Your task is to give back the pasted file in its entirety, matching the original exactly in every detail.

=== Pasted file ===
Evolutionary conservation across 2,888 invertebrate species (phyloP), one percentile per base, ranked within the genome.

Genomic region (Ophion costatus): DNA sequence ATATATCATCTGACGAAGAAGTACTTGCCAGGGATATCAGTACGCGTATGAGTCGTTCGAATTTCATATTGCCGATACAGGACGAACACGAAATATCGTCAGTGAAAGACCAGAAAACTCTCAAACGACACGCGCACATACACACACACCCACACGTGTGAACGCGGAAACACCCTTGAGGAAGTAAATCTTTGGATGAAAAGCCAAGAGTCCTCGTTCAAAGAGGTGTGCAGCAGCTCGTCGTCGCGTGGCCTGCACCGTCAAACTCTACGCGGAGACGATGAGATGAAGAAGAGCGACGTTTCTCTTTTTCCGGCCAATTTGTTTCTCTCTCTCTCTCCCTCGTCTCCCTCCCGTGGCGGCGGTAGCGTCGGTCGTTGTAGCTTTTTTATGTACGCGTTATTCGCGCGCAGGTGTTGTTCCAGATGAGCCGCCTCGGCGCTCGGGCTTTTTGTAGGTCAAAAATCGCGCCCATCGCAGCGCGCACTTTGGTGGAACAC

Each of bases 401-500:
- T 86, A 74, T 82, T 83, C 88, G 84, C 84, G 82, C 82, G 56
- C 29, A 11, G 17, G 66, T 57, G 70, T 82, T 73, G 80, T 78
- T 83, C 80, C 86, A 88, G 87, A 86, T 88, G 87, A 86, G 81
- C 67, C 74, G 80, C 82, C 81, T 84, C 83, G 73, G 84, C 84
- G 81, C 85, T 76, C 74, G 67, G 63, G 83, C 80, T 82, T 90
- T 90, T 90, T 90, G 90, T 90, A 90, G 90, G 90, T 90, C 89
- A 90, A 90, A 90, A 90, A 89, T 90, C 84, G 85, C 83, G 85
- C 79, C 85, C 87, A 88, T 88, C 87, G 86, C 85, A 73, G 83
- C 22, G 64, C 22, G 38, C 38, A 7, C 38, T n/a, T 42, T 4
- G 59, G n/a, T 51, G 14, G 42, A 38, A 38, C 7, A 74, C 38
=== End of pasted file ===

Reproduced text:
Evolutionary conservation across 2,888 invertebrate species (phyloP), one percentile per base, ranked within the genome.

Genomic region (Ophion costatus): DNA sequence ATATATCATCTGACGAAGAAGTACTTGCCAGGGATATCAGTACGCGTATGAGTCGTTCGAATTTCATATTGCCGATACAGGACGAACACGAAATATCGTCAGTGAAAGACCAGAAAACTCTCAAACGACACGCGCACATACACACACACCCACACGTGTGAACGCGGAAACACCCTTGAGGAAGTAAATCTTTGGATGAAAAGCCAAGAGTCCTCGTTCAAAGAGGTGTGCAGCAGCTCGTCGTCGCGTGGCCTGCACCGTCAAACTCTACGCGGAGACGATGAGATGAAGAAGAGCGACGTTTCTCTTTTTCCGGCCAATTTGTTTCTCTCTCTCTCTCCCTCGTCTCCCTCCCGTGGCGGCGGTAGCGTCGGTCGTTGTAGCTTTTTTATGTACGCGTTATTCGCGCGCAGGTGTTGTTCCAGATGAGCCGCCTCGGCGCTCGGGCTTTTTGTAGGTCAAAAATCGCGCCCATCGCAGCGCGCACTTTGGTGGAACAC

Each of bases 401-500:
- T 86, A 74, T 82, T 83, C 88, G 84, C 84, G 82, C 82, G 56
- C 29, A 11, G 17, G 66, T 57, G 70, T 82, T 73, G 80, T 78
- T 83, C 80, C 86, A 88, G 87, A 86, T 88, G 87, A 86, G 81
- C 67, C 74, G 80, C 82, C 81, T 84, C 83, G 73, G 84, C 84
- G 81, C 85, T 76, C 74, G 67, G 63, G 83, C 80, T 82, T 90
- T 90, T 90, T 90, G 90, T 90, A 90, G 90, G 90, T 90, C 89
- A 90, A 90, A 90, A 90, A 89, T 90, C 84, G 85, C 83, G 85
- C 79, C 85, C 87, A 88, T 88, C 87, G 86, C 85, A 73, G 83
- C 22, G 64, C 22, G 38, C 38, A 7, C 38, T n/a, T 42, T 4
- G 59, G n/a, T 51, G 14, G 42, A 38, A 38, C 7, A 74, C 38